Reading Women and Their Gardens: A History from the Elizabethan Era to Today by Catherine Horwood one quickly learns a lot about women gardeners. The title is a little misleading as the book covers only British women and British gardens, however the scholarship is broad, if not deep, although this is often an occupational hazard of academic research on women in any field. Catherine Horwood, an honorary research fellow of The Bedford Centre for the History of Women at Royal Holloway, University of London, has done her research extremely well. She writes about every aspect of the history of women gardeners for which there is information, from little known gardeners during the Elizabethan age up to Beth Chatto. Gardens and women’s history are two favorite categories of mine and I like to think I’ve done some reading and research in the area myself, so it was refreshing and rewarding to read the new discoveries by Horwood in Women and Their Gardens. My favorite chapters were the ones devoted to the horticultural schools for women in the 20th Century, for example Swanley Horticultural College and, especially, Studley Horticultural & Agricultural College for Women and the careers of those pioneering young women graduates. Studley College was founded in 1898 to provide training expressly for women in horticulture, a novel idea at the time. It is probably no coincidence that Adela Pankhurst, a daughter of Emmeline Pankhurst, the leader of the British suffragette movement that helped women win the right to vote, was a student at Studley College. There are a number of parallels between the Women’s Movement and women’s involvement in horticulture. Horwood’s book reminds some of us and teaches others for the first time that women have been in the garden for professional as well as personal reasons for all of history and they were put on the sidelines of garden history only when men decided to professionalize garden design beginning in the 18th Century. Later, in the 20th Century when Landscape Architecture Schools were established and women were denied admission, women were institutionally ostracized from the profession. (I will revisit this topic of the parallels between the women’s movement and garden history again in future posts.)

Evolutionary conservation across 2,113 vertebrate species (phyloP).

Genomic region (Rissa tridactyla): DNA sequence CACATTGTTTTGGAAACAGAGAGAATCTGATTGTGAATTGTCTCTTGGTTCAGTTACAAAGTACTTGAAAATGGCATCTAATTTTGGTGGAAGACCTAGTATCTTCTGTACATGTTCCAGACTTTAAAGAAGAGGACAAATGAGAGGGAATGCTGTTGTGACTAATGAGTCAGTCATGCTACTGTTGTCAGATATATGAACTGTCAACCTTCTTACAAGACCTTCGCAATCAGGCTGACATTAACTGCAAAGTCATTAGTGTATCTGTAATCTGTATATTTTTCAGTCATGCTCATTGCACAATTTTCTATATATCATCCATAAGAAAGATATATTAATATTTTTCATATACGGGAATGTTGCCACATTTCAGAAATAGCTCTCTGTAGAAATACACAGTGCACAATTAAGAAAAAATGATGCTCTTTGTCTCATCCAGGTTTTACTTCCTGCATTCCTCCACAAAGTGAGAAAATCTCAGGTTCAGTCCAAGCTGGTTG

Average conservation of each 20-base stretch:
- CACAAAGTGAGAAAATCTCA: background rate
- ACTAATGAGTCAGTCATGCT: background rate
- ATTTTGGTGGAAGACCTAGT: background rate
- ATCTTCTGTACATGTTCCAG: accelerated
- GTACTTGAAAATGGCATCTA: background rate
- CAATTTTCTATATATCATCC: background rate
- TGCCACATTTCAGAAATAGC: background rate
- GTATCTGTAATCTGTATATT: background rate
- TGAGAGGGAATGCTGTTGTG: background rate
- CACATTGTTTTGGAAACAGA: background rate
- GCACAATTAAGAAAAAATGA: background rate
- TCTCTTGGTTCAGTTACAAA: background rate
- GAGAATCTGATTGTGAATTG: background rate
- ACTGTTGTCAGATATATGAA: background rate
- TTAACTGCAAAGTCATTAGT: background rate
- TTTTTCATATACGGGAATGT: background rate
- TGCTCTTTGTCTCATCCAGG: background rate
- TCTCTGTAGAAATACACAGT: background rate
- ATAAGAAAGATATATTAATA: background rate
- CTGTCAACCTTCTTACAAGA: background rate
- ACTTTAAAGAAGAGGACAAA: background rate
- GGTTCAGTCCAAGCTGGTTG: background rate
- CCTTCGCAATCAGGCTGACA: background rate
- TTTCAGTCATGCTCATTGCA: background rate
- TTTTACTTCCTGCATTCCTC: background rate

Happily, as Horwood eloquently informs us, women have been present, active and influential throughout garden history, if perhaps a little quiet about their achievements. No longer, Women and Their Gardens: A History from the Elizabethan Era to Today gives a new voice to these women and their history.
Catherine Horwood, Women And Their Gardens: A History from the Elizabethan Era to Today. Chicago: Ball Publishing, 2012. $20.87